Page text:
Miscellaneous Kitchen Items

Aside from cookware, you probably already have a good idea of what appliances, gadgets or miscellaneous items you want, but here’s my list of items that I highly recommend:

Storage containers, such as the ones made by Tupperware or Rubbermaid. These are useful for packing lunches or snacks, or just for storing leftovers.

A garlic press. Some recipes call for garlic powder or minced garlic, but instead of getting it out of a jar, how about making your own? It’s really easy to grab a clove of garlic and put it through the press, and it only takes a few seconds longer than it would to scoop some powder out of one of the jars on your spice rack. Plus, you get a much fresher taste.

A box grater. Instead of buying separate packages of shredded cheese, I save money by using a block of cheese from the fridge and shredding it myself with the grater. I also get a lot of use out of it when I want to shred carrots for a vegetable salad.

A slow cooker (aka Crock Pot, which is actually a brand name). I’ve heard from many people who leave their slow-cooker in the cupboard collecting dust for years, but I use mine all the time. Since I don’t get home from work until 6:00, it’s a great time saver. I just do the prep work in the morning (or the night before) then throw everything into the pot and turn it on. By the time I get home, dinner is ready to serve. I bought some specialized cookbooks for slow-cooker recipes, but you can certainly find a lot of recipes online too. So far I have used it to make great dishes such as Coq au Vin, bolognese sauce, pulled pork with barbecue sauce, and split pea soup.

A vacuum sealer, such as the ones made by Foodsaver or Deni. These machines come with special plastic bags that you use to store food in. The machine sucks the air out of the bag and seals the end, so that your food comes in contact with very little air.

A Few Tips for Wedding Registries:

Don’t be afraid to register for more expensive items like appliances. Many times, a group of people will chip in to buy one large item together. Choosing items in a variety of prices will ensure that all of your guests can find something they can afford.

For silverware, many people choose to register for two sets: an everyday flatware set made of stainless steel, and a sterling silver set for special occasions. My fiance and I chose not to do this, and only registered for an everyday set. We figured that we would only rarely use the fancier set, and we’d rather receive other items on our registry that we knew we really needed. So don’t feel that you have to follow tradition: only register for the sterling silver set if you know that you will get some use out of it.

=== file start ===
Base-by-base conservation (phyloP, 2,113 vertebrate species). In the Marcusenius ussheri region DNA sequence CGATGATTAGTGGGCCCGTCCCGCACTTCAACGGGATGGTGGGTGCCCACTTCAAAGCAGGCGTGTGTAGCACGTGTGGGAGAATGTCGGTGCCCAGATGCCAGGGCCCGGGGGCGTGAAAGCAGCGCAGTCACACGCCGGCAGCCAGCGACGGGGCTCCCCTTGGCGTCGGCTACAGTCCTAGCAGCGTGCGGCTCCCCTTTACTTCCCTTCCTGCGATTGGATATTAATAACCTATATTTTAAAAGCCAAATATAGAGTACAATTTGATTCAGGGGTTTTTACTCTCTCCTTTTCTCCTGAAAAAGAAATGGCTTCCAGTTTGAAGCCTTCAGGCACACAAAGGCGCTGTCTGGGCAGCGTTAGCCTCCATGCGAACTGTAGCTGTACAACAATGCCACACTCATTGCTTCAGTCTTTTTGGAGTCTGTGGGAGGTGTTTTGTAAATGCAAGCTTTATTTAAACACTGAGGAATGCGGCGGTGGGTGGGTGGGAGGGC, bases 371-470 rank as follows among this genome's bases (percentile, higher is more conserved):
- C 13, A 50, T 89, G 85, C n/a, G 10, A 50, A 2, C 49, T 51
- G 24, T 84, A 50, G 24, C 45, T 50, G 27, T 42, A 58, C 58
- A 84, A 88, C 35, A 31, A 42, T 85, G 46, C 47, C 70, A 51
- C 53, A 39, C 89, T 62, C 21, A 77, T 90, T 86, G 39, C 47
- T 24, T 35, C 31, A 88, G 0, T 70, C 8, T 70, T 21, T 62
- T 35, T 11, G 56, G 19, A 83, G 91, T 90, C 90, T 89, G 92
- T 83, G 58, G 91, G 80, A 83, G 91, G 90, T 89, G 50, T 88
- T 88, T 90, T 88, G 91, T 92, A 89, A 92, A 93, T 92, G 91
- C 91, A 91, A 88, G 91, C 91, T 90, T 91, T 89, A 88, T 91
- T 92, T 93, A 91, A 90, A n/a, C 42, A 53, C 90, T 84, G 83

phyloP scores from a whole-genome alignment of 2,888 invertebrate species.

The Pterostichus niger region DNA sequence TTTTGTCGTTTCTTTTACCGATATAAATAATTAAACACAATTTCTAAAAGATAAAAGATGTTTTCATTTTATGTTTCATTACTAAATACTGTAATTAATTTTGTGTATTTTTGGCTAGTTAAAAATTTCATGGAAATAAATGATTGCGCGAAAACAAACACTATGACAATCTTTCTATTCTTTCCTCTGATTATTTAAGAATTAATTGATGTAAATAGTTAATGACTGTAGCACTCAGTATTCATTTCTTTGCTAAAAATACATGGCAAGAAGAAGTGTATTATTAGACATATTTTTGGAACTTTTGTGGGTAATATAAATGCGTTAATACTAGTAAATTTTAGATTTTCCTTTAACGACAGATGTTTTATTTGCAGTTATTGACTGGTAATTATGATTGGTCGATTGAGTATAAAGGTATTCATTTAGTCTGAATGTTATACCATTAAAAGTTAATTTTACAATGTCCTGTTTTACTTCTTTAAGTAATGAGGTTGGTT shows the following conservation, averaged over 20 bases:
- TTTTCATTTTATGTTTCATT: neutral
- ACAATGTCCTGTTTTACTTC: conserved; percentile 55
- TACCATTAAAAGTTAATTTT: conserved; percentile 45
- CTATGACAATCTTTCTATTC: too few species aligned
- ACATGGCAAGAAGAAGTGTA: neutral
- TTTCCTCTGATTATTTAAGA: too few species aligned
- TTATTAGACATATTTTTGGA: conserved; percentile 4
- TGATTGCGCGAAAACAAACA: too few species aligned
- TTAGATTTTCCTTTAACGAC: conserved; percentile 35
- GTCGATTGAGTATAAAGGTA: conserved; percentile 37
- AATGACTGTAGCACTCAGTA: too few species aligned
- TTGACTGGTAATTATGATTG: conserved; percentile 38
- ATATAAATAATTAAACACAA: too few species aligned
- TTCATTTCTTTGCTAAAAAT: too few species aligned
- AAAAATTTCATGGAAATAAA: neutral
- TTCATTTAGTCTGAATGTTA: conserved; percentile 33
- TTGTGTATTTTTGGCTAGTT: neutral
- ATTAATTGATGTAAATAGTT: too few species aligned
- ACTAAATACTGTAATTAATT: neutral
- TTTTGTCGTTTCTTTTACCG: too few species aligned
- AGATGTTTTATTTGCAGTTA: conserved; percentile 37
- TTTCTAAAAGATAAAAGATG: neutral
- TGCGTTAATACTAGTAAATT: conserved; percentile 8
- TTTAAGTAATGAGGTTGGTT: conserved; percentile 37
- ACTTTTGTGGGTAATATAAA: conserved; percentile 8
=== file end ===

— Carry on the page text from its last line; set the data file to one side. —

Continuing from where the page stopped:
You may not find all the items you want at one store, so it’s perfectly acceptable to register at 2 or 3 places. If you are expecting guests from across the country, at least one place you register at should be a web store or a national chain.

Find Reviews:

Whether you are buying the items yourself or planning a registry, it can be helpful to read reviews on products that you are interested in. While the final choice is yours, reading a review can give you an idea of what options you want to look for in a certain type of product. It can also provide information about features or problems with a specific item that you weren’t aware of.

Consumer Reports is the best known source for product reviews, but you don’t need a subscription to take advantage of their information. Go to the Consumer Reports website and do a search for the product review that you are interested in. The website will tell you what issue contains the review you want, although you’ll have to subscribe to the website to get the text. Never fear, because most public and college libraries subscribe to Consumer Reports. So just use the web search to find out what issue you need, and then get that issue from the library.

Cook’s Illustrated is a magazine that regularly contains reviews of cookware and kitchen tools. You can go to the Cook’s Illustrated website to search for reviews. Some will be available for free, but others will require a subscription to the website. But a 14-day free trial is available, so you may want to consider signing up for that, to get the reviews you want.

Both Consumer Reports and Cook’s Illustrated are highly reputable sources of information, and their reviews are very detailed and thorough. But you might also want to look at reviews written by regular consumers who have used the products. Such reviews are available at Amazon.com, Cooking.com and Epinions.com.

Conclusion:

Just remember that the primary question to consider when choosing kitchen items is: Will I use it? No matter how cool a gadget is, or how much of a bargain, if you don’t actually use it, then it’s a waste of money and a waist of space. With these tips, you should be able to get your kitchen off to a great start.